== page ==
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The following piece contains complete spoilers for the film.

These days, movie trailers are such an exacting, cynical science that if you aren’t getting spoiled for the entire premise (or at least the whole first act – see: Iron Man) it’s reasonable to suspect that the studio has something to hide. Not necessarily a plot twist or a surprise cameo, though – usually they’re trying to hide the storyline itself, because they think if the audience knew what it was in for they wouldn’t show up.

This would seem to be the case with Winter’s Tale, (loosely based on a novel by Mark Halprin) whose trailer and Valentine’s Day release date promise little more than a succession of vaugely-connected Paperback Romance cover-imagery – Period Dress! Charming Rogue! Central Park at Dusk! Pretty Horse!!! – but which turns out to be one of the most bizarre (and bizarrely-terrible) big studio head-scratchers of the new century. The sort of film that might be dreamed up as a satire of a production run-amuck in a backstage Hollywood comedy, but terrifyingly (and yet, hypnotically) real. Cinemaphiles rightly bemoan the Studio Machine’s tendency to grind down and cast out genuine auteur brilliance, but in truth that is a side-effect of said Machinery’s true function of keeping movies like Winter’s Tale from happening.

As I rose from my seat a few hours ago, surrounded by other speechless, shell-shocked critics (including a similarly-baffled young woman, lest you think this a case of the Old Boy’s Club ganging up on a “girl movie”) fumbling for a description of what we’d just endured; the only encapsulation I could muster was that we’d witnessed Highlander as retold with Lisa Frank stickers by a 4 year-old girl to her plush dolls and then re-adapted back into a movie by Tommy Wiseau. Though it is quite plausibly one of those singular works of failed art that can only be properly critiqued by simply describing it; I recount it to you now less as an exercise in criticism and more as an act of psychological purgation. I am not so much a reviewer of this film as I am survivor… a veteran of Winter’s Tale. I recount my story so that I might be free of it.

The film stars Colin Farrell, whom we first meet as the baby of Russian immigrants being turned away from Ellis Island in the 1890s. They set him adrift in a model ship so that he, at least, might reach American shores safely. (The ship is marked with the copper nameplate “City of Justice,” which will turn out to count as this film’s version of subtle mythic allusions.) He grows up into a handsome thief/safecracker named Peter Lake (somehow saddled with an Irish brogue thicker than Farrell’s real one) who’s locked in some kind of one-man war with an army of pure-evil street thugs in matching bowler hats. (So that’s what happened to the Bad Gang from Newsies!)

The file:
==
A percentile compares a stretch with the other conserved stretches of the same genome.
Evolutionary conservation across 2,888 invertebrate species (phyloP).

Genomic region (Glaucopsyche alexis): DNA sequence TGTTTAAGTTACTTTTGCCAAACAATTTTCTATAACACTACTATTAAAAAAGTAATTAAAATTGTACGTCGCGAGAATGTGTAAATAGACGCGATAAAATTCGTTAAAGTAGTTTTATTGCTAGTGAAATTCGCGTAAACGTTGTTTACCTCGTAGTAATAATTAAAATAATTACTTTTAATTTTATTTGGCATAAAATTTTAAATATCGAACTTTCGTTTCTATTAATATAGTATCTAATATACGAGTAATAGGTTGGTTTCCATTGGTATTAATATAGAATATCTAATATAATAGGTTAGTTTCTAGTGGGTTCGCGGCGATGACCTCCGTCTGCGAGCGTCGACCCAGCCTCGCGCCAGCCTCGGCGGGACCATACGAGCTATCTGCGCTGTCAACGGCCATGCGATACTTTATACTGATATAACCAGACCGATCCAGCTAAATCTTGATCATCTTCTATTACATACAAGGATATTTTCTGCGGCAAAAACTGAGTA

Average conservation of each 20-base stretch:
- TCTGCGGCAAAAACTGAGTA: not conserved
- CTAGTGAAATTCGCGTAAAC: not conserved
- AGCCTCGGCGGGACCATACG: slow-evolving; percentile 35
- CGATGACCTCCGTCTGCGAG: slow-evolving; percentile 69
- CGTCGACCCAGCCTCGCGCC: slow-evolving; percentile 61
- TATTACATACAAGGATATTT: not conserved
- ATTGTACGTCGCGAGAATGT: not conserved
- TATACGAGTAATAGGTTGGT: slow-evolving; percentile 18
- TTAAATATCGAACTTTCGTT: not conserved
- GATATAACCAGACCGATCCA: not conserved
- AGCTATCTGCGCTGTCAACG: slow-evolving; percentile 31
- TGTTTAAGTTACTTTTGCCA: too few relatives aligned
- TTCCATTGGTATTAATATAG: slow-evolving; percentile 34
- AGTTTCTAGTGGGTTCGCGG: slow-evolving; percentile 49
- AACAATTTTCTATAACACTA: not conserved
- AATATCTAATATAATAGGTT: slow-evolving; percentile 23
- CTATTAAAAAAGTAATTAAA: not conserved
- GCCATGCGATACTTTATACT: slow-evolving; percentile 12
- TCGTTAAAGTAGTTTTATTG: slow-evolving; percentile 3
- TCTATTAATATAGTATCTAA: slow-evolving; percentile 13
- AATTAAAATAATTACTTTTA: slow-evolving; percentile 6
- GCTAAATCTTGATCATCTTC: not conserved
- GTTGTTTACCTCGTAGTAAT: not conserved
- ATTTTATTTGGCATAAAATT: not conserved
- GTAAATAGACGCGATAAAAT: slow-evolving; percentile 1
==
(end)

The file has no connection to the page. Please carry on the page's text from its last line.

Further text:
This adult-newsboy Putty Patrol is led by Russell Crowe’s mumbling, scenery-devouring Pearly Soames, a scarred gangster who rants about “blackenin’ souls and crushin’ miracles!”, collects pilfered jewels and gold because he can use them to turn moonlight into prismatic future-telling holograms (seriously), and has sworn to kill Peter because the rapscallion tried to reform New York’s thief guilds to steal without killing people. For Soames, collateral-tragedy is the whole point of crime. Peter is rescued from certain death at their hands by a white horse that shows up out of nowhere, genuflects so he can mount it, and then jumps clean over the villains by sprouting Pegasus wings made of light-energy.

“Damn!” curses Soames, “He’s got The Horse.” Yeah. Later, Peter’s Magical Black Man friend will glance to Magic Horse and deadpan “I was wonderin’ when you’d get here.”

Peter wants to escape town, but Magic Horse tricks him into burglarizing one last “empty” mansion that ends up containing Beverly Penn, the angelic redhead daughter of a newspaper publisher who is dying from a strain of Ali MacGraw’s Disease that requires her fever-heated body to be kept ice-cold at all times… which she’s sort of okay with because fever-fits give her blurry lens-flare visions of “the connections between all things” and a self-assuredness that what we perceive as stars are actually the light from the Angel Wings of the departed. He falls instantly in love with her, which causes Soames to have a psychic vision of a red-haired girl and reveal himself (to the two or three people in the audience who haven’t figured this out yet) as a literal Demon From Hell whose job on Earth is to derail miracles – which he now suddenly believes includes stopping Peter and Magic Horse from curing Beverly with True Love’s Kiss.

I am not making a word of that up.

But Peter rescues her (Soame’s big Wicked Scheme was just to show up and stab her before Peter does whatever he thinks he’s going to do) thanks to his plot-convenient flying horse and spirits her to her family’s upstate lakeside estate; where he endears himself to her father by using his safecracker “machine-whispering” powers to stop a boiler explosion. He also befriends her younger sister, who has covertly turned the estate’s greenhouse into a facsimile of Snow White’s glass coffin – believing that it can be used by a Prince to revive her doomed sibling. They are safe from Soames, incidentally, because The Rules of, uh… being a demon, I guess, prevent him from leaving Manhattan. He’s even denied permission to go off script by Satan himself – who first appears as a booming, disembodied voice but is later revealed to be Will Smith.